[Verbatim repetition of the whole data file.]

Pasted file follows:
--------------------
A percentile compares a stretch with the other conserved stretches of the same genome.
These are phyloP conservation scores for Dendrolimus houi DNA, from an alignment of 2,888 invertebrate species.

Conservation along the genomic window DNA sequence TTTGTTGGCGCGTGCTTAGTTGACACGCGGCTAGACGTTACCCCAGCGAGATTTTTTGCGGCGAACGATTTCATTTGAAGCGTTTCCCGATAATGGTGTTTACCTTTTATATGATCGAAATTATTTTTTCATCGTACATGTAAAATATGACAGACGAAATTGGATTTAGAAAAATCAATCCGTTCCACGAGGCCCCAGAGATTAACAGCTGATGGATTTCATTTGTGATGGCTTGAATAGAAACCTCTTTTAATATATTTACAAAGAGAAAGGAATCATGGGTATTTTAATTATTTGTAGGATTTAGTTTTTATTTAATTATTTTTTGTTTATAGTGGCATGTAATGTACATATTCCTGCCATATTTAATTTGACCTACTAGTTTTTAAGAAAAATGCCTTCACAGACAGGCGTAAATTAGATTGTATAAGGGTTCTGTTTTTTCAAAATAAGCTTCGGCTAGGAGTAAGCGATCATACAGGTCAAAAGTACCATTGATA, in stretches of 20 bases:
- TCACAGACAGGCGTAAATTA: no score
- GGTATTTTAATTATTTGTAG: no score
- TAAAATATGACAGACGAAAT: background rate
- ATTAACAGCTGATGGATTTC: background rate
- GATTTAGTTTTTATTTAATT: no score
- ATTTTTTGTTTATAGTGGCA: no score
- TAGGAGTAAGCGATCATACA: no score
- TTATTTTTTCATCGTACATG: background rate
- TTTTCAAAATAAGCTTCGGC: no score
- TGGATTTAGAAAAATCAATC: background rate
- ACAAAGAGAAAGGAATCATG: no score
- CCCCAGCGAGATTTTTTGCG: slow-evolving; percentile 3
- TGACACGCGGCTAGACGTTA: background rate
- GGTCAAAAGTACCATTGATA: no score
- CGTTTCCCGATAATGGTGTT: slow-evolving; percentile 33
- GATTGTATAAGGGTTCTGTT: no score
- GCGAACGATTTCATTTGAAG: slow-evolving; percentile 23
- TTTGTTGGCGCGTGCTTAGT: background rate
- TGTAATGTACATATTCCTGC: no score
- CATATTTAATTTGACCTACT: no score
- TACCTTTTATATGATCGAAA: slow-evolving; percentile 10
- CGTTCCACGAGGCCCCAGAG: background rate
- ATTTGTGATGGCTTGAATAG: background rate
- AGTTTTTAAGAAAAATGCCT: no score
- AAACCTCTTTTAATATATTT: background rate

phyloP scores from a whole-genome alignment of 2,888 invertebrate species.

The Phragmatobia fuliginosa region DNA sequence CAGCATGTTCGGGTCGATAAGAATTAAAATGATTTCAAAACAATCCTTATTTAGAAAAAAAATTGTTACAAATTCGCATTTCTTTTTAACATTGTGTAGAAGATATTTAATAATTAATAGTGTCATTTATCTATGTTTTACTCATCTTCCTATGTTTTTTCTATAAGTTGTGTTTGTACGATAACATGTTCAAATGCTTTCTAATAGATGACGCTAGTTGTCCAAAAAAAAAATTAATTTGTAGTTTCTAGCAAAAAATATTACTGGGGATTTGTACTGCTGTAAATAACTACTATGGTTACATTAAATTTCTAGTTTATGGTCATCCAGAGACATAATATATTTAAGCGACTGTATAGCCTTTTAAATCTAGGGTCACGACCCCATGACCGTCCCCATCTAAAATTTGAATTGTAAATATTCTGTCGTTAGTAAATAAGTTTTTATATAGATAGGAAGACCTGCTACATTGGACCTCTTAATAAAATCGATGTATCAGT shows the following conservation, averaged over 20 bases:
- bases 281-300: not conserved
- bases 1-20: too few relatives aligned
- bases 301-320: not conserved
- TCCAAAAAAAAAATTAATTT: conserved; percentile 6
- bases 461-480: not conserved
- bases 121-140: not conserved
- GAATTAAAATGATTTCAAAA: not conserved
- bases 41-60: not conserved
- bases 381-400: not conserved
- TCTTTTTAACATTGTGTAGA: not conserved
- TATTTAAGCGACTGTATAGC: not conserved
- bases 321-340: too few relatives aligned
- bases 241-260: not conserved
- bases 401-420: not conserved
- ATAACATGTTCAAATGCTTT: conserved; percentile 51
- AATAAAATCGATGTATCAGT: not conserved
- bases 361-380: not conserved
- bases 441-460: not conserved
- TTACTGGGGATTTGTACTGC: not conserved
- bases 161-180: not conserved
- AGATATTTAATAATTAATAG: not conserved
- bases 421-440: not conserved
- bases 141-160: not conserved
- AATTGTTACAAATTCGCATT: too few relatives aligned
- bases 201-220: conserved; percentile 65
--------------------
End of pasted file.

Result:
A percentile compares a stretch with the other conserved stretches of the same genome.
These are phyloP conservation scores for Dendrolimus houi DNA, from an alignment of 2,888 invertebrate species.

Conservation along the genomic window DNA sequence TTTGTTGGCGCGTGCTTAGTTGACACGCGGCTAGACGTTACCCCAGCGAGATTTTTTGCGGCGAACGATTTCATTTGAAGCGTTTCCCGATAATGGTGTTTACCTTTTATATGATCGAAATTATTTTTTCATCGTACATGTAAAATATGACAGACGAAATTGGATTTAGAAAAATCAATCCGTTCCACGAGGCCCCAGAGATTAACAGCTGATGGATTTCATTTGTGATGGCTTGAATAGAAACCTCTTTTAATATATTTACAAAGAGAAAGGAATCATGGGTATTTTAATTATTTGTAGGATTTAGTTTTTATTTAATTATTTTTTGTTTATAGTGGCATGTAATGTACATATTCCTGCCATATTTAATTTGACCTACTAGTTTTTAAGAAAAATGCCTTCACAGACAGGCGTAAATTAGATTGTATAAGGGTTCTGTTTTTTCAAAATAAGCTTCGGCTAGGAGTAAGCGATCATACAGGTCAAAAGTACCATTGATA, in stretches of 20 bases:
- TCACAGACAGGCGTAAATTA: no score
- GGTATTTTAATTATTTGTAG: no score
- TAAAATATGACAGACGAAAT: background rate
- ATTAACAGCTGATGGATTTC: background rate
- GATTTAGTTTTTATTTAATT: no score
- ATTTTTTGTTTATAGTGGCA: no score
- TAGGAGTAAGCGATCATACA: no score
- TTATTTTTTCATCGTACATG: background rate
- TTTTCAAAATAAGCTTCGGC: no score
- TGGATTTAGAAAAATCAATC: background rate
- ACAAAGAGAAAGGAATCATG: no score
- CCCCAGCGAGATTTTTTGCG: slow-evolving; percentile 3
- TGACACGCGGCTAGACGTTA: background rate
- GGTCAAAAGTACCATTGATA: no score
- CGTTTCCCGATAATGGTGTT: slow-evolving; percentile 33
- GATTGTATAAGGGTTCTGTT: no score
- GCGAACGATTTCATTTGAAG: slow-evolving; percentile 23
- TTTGTTGGCGCGTGCTTAGT: background rate
- TGTAATGTACATATTCCTGC: no score
- CATATTTAATTTGACCTACT: no score
- TACCTTTTATATGATCGAAA: slow-evolving; percentile 10
- CGTTCCACGAGGCCCCAGAG: background rate
- ATTTGTGATGGCTTGAATAG: background rate
- AGTTTTTAAGAAAAATGCCT: no score
- AAACCTCTTTTAATATATTT: background rate

phyloP scores from a whole-genome alignment of 2,888 invertebrate species.

The Phragmatobia fuliginosa region DNA sequence CAGCATGTTCGGGTCGATAAGAATTAAAATGATTTCAAAACAATCCTTATTTAGAAAAAAAATTGTTACAAATTCGCATTTCTTTTTAACATTGTGTAGAAGATATTTAATAATTAATAGTGTCATTTATCTATGTTTTACTCATCTTCCTATGTTTTTTCTATAAGTTGTGTTTGTACGATAACATGTTCAAATGCTTTCTAATAGATGACGCTAGTTGTCCAAAAAAAAAATTAATTTGTAGTTTCTAGCAAAAAATATTACTGGGGATTTGTACTGCTGTAAATAACTACTATGGTTACATTAAATTTCTAGTTTATGGTCATCCAGAGACATAATATATTTAAGCGACTGTATAGCCTTTTAAATCTAGGGTCACGACCCCATGACCGTCCCCATCTAAAATTTGAATTGTAAATATTCTGTCGTTAGTAAATAAGTTTTTATATAGATAGGAAGACCTGCTACATTGGACCTCTTAATAAAATCGATGTATCAGT shows the following conservation, averaged over 20 bases:
- bases 281-300: not conserved
- bases 1-20: too few relatives aligned
- bases 301-320: not conserved
- TCCAAAAAAAAAATTAATTT: conserved; percentile 6
- bases 461-480: not conserved
- bases 121-140: not conserved
- GAATTAAAATGATTTCAAAA: not conserved
- bases 41-60: not conserved
- bases 381-400: not conserved
- TCTTTTTAACATTGTGTAGA: not conserved
- TATTTAAGCGACTGTATAGC: not conserved
- bases 321-340: too few relatives aligned
- bases 241-260: not conserved
- bases 401-420: not conserved
- ATAACATGTTCAAATGCTTT: conserved; percentile 51
- AATAAAATCGATGTATCAGT: not conserved
- bases 361-380: not conserved
- bases 441-460: not conserved
- TTACTGGGGATTTGTACTGC: not conserved
- bases 161-180: not conserved
- AGATATTTAATAATTAATAG: not conserved
- bases 421-440: not conserved
- bases 141-160: not conserved
- AATTGTTACAAATTCGCATT: too few relatives aligned
- bases 201-220: conserved; percentile 65